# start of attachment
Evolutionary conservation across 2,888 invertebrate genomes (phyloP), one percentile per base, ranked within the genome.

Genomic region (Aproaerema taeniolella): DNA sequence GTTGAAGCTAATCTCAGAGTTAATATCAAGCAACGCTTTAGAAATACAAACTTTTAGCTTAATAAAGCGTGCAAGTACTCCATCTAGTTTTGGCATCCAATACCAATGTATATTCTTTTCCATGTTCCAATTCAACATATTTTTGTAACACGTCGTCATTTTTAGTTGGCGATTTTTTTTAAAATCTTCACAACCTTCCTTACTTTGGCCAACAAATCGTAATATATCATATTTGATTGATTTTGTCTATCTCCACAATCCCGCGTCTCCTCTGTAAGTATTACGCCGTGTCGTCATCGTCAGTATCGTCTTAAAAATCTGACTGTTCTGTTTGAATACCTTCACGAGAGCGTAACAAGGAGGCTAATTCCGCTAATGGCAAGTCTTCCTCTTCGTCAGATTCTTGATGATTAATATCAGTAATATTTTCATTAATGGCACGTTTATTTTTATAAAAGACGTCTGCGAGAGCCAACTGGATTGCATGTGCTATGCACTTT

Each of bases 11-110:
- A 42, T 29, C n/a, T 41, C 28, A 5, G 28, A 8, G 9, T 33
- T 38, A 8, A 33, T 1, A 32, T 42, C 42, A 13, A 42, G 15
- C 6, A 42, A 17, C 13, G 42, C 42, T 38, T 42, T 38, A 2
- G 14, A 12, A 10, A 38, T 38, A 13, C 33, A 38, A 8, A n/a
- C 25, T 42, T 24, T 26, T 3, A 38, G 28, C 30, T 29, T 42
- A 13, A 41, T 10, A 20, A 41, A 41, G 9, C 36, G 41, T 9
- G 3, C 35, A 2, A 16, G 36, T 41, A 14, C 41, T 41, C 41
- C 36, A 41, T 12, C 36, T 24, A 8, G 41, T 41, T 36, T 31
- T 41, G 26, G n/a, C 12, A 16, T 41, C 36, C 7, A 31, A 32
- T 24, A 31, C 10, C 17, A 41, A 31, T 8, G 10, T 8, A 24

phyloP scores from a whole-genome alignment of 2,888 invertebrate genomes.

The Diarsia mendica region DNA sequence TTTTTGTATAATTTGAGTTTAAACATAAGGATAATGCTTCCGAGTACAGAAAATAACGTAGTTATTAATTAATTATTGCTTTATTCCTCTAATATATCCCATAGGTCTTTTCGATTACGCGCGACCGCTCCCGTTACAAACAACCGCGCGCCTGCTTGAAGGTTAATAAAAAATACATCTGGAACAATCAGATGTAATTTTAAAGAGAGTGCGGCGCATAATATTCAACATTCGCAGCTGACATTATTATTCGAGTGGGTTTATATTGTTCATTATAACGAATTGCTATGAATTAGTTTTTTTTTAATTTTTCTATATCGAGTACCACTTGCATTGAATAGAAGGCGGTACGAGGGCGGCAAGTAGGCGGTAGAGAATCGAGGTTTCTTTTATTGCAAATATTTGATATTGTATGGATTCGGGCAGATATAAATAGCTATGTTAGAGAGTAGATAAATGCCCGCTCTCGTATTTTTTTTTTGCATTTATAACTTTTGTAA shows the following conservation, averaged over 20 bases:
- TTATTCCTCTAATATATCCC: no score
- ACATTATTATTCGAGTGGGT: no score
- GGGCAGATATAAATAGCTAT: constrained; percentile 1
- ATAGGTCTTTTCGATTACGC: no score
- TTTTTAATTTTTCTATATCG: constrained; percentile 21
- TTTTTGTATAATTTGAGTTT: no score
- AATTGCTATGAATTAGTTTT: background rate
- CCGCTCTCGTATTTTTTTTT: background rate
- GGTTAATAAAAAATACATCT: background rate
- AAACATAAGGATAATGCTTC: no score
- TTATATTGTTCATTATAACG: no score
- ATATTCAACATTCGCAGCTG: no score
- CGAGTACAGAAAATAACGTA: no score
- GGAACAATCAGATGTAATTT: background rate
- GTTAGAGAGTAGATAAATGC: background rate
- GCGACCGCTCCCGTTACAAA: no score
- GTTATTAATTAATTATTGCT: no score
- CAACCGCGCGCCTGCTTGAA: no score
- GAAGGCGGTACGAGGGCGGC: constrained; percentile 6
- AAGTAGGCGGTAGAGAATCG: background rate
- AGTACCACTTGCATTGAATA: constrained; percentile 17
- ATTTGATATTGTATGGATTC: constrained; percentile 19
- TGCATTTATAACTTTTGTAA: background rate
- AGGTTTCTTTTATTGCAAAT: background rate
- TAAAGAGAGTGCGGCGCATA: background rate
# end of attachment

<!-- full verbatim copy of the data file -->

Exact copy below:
Evolutionary conservation across 2,888 invertebrate genomes (phyloP), one percentile per base, ranked within the genome.

Genomic region (Aproaerema taeniolella): DNA sequence GTTGAAGCTAATCTCAGAGTTAATATCAAGCAACGCTTTAGAAATACAAACTTTTAGCTTAATAAAGCGTGCAAGTACTCCATCTAGTTTTGGCATCCAATACCAATGTATATTCTTTTCCATGTTCCAATTCAACATATTTTTGTAACACGTCGTCATTTTTAGTTGGCGATTTTTTTTAAAATCTTCACAACCTTCCTTACTTTGGCCAACAAATCGTAATATATCATATTTGATTGATTTTGTCTATCTCCACAATCCCGCGTCTCCTCTGTAAGTATTACGCCGTGTCGTCATCGTCAGTATCGTCTTAAAAATCTGACTGTTCTGTTTGAATACCTTCACGAGAGCGTAACAAGGAGGCTAATTCCGCTAATGGCAAGTCTTCCTCTTCGTCAGATTCTTGATGATTAATATCAGTAATATTTTCATTAATGGCACGTTTATTTTTATAAAAGACGTCTGCGAGAGCCAACTGGATTGCATGTGCTATGCACTTT

Each of bases 11-110:
- A 42, T 29, C n/a, T 41, C 28, A 5, G 28, A 8, G 9, T 33
- T 38, A 8, A 33, T 1, A 32, T 42, C 42, A 13, A 42, G 15
- C 6, A 42, A 17, C 13, G 42, C 42, T 38, T 42, T 38, A 2
- G 14, A 12, A 10, A 38, T 38, A 13, C 33, A 38, A 8, A n/a
- C 25, T 42, T 24, T 26, T 3, A 38, G 28, C 30, T 29, T 42
- A 13, A 41, T 10, A 20, A 41, A 41, G 9, C 36, G 41, T 9
- G 3, C 35, A 2, A 16, G 36, T 41, A 14, C 41, T 41, C 41
- C 36, A 41, T 12, C 36, T 24, A 8, G 41, T 41, T 36, T 31
- T 41, G 26, G n/a, C 12, A 16, T 41, C 36, C 7, A 31, A 32
- T 24, A 31, C 10, C 17, A 41, A 31, T 8, G 10, T 8, A 24

phyloP scores from a whole-genome alignment of 2,888 invertebrate genomes.

The Diarsia mendica region DNA sequence TTTTTGTATAATTTGAGTTTAAACATAAGGATAATGCTTCCGAGTACAGAAAATAACGTAGTTATTAATTAATTATTGCTTTATTCCTCTAATATATCCCATAGGTCTTTTCGATTACGCGCGACCGCTCCCGTTACAAACAACCGCGCGCCTGCTTGAAGGTTAATAAAAAATACATCTGGAACAATCAGATGTAATTTTAAAGAGAGTGCGGCGCATAATATTCAACATTCGCAGCTGACATTATTATTCGAGTGGGTTTATATTGTTCATTATAACGAATTGCTATGAATTAGTTTTTTTTTAATTTTTCTATATCGAGTACCACTTGCATTGAATAGAAGGCGGTACGAGGGCGGCAAGTAGGCGGTAGAGAATCGAGGTTTCTTTTATTGCAAATATTTGATATTGTATGGATTCGGGCAGATATAAATAGCTATGTTAGAGAGTAGATAAATGCCCGCTCTCGTATTTTTTTTTTGCATTTATAACTTTTGTAA shows the following conservation, averaged over 20 bases:
- TTATTCCTCTAATATATCCC: no score
- ACATTATTATTCGAGTGGGT: no score
- GGGCAGATATAAATAGCTAT: constrained; percentile 1
- ATAGGTCTTTTCGATTACGC: no score
- TTTTTAATTTTTCTATATCG: constrained; percentile 21
- TTTTTGTATAATTTGAGTTT: no score
- AATTGCTATGAATTAGTTTT: background rate
- CCGCTCTCGTATTTTTTTTT: background rate
- GGTTAATAAAAAATACATCT: background rate
- AAACATAAGGATAATGCTTC: no score
- TTATATTGTTCATTATAACG: no score
- ATATTCAACATTCGCAGCTG: no score
- CGAGTACAGAAAATAACGTA: no score
- GGAACAATCAGATGTAATTT: background rate
- GTTAGAGAGTAGATAAATGC: background rate
- GCGACCGCTCCCGTTACAAA: no score
- GTTATTAATTAATTATTGCT: no score
- CAACCGCGCGCCTGCTTGAA: no score
- GAAGGCGGTACGAGGGCGGC: constrained; percentile 6
- AAGTAGGCGGTAGAGAATCG: background rate
- AGTACCACTTGCATTGAATA: constrained; percentile 17
- ATTTGATATTGTATGGATTC: constrained; percentile 19
- TGCATTTATAACTTTTGTAA: background rate
- AGGTTTCTTTTATTGCAAAT: background rate
- TAAAGAGAGTGCGGCGCATA: background rate